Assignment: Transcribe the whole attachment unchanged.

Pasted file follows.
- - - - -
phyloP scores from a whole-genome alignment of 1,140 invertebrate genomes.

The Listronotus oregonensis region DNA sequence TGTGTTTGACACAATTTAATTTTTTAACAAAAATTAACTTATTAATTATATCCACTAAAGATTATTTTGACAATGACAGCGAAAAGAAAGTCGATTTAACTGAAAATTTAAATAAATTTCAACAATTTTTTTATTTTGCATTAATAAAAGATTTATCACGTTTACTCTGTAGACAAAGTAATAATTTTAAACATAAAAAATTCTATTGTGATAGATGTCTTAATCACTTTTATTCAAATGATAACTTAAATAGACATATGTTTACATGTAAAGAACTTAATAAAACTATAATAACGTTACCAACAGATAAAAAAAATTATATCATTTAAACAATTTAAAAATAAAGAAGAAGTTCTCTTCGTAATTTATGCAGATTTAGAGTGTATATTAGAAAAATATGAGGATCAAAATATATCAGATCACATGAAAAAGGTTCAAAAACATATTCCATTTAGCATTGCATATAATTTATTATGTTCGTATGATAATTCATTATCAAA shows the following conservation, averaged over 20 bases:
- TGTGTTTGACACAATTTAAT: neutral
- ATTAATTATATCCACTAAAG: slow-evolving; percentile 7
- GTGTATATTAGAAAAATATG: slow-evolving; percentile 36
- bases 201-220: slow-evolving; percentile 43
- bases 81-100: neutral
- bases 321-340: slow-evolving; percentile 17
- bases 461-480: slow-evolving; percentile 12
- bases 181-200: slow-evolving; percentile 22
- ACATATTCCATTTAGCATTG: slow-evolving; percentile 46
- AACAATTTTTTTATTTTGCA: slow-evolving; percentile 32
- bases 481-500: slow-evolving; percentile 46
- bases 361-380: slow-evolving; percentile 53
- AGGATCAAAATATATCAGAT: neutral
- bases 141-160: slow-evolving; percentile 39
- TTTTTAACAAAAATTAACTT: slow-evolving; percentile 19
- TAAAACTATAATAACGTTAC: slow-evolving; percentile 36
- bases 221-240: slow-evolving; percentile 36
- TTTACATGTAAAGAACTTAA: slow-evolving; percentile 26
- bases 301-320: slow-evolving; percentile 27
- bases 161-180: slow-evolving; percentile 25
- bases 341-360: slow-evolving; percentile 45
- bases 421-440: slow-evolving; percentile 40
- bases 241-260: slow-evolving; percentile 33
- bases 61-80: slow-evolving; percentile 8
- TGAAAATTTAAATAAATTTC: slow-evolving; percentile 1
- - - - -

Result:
phyloP scores from a whole-genome alignment of 1,140 invertebrate genomes.

The Listronotus oregonensis region DNA sequence TGTGTTTGACACAATTTAATTTTTTAACAAAAATTAACTTATTAATTATATCCACTAAAGATTATTTTGACAATGACAGCGAAAAGAAAGTCGATTTAACTGAAAATTTAAATAAATTTCAACAATTTTTTTATTTTGCATTAATAAAAGATTTATCACGTTTACTCTGTAGACAAAGTAATAATTTTAAACATAAAAAATTCTATTGTGATAGATGTCTTAATCACTTTTATTCAAATGATAACTTAAATAGACATATGTTTACATGTAAAGAACTTAATAAAACTATAATAACGTTACCAACAGATAAAAAAAATTATATCATTTAAACAATTTAAAAATAAAGAAGAAGTTCTCTTCGTAATTTATGCAGATTTAGAGTGTATATTAGAAAAATATGAGGATCAAAATATATCAGATCACATGAAAAAGGTTCAAAAACATATTCCATTTAGCATTGCATATAATTTATTATGTTCGTATGATAATTCATTATCAAA shows the following conservation, averaged over 20 bases:
- TGTGTTTGACACAATTTAAT: neutral
- ATTAATTATATCCACTAAAG: slow-evolving; percentile 7
- GTGTATATTAGAAAAATATG: slow-evolving; percentile 36
- bases 201-220: slow-evolving; percentile 43
- bases 81-100: neutral
- bases 321-340: slow-evolving; percentile 17
- bases 461-480: slow-evolving; percentile 12
- bases 181-200: slow-evolving; percentile 22
- ACATATTCCATTTAGCATTG: slow-evolving; percentile 46
- AACAATTTTTTTATTTTGCA: slow-evolving; percentile 32
- bases 481-500: slow-evolving; percentile 46
- bases 361-380: slow-evolving; percentile 53
- AGGATCAAAATATATCAGAT: neutral
- bases 141-160: slow-evolving; percentile 39
- TTTTTAACAAAAATTAACTT: slow-evolving; percentile 19
- TAAAACTATAATAACGTTAC: slow-evolving; percentile 36
- bases 221-240: slow-evolving; percentile 36
- TTTACATGTAAAGAACTTAA: slow-evolving; percentile 26
- bases 301-320: slow-evolving; percentile 27
- bases 161-180: slow-evolving; percentile 25
- bases 341-360: slow-evolving; percentile 45
- bases 421-440: slow-evolving; percentile 40
- bases 241-260: slow-evolving; percentile 33
- bases 61-80: slow-evolving; percentile 8
- TGAAAATTTAAATAAATTTC: slow-evolving; percentile 1